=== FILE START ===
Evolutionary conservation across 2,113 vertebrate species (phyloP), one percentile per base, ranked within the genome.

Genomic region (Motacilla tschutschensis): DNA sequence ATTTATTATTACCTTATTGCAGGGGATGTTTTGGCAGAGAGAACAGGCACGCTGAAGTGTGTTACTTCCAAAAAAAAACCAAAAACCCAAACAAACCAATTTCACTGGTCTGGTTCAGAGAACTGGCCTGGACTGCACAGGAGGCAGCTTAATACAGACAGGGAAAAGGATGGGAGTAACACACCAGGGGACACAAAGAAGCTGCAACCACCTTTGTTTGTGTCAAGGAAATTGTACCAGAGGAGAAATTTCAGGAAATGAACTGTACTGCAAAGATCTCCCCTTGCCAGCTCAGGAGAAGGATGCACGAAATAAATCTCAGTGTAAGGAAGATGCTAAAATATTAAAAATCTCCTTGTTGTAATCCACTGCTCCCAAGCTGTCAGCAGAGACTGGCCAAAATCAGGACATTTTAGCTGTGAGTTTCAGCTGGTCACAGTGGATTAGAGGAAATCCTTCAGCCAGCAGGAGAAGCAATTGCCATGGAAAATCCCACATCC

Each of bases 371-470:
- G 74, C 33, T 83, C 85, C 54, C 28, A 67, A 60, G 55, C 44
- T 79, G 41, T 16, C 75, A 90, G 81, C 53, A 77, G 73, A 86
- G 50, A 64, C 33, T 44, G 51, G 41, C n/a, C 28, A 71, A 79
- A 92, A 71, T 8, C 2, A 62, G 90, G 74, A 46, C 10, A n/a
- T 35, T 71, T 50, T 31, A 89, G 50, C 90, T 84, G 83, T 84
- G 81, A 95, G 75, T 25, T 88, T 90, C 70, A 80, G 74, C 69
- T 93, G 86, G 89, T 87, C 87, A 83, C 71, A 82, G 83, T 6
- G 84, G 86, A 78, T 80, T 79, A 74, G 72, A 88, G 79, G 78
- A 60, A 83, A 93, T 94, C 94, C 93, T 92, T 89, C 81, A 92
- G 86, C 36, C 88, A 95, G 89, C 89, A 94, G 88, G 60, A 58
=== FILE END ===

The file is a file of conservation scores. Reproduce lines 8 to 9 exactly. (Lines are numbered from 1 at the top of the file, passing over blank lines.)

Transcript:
- T 35, T 71, T 50, T 31, A 89, G 50, C 90, T 84, G 83, T 84
- G 81, A 95, G 75, T 25, T 88, T 90, C 70, A 80, G 74, C 69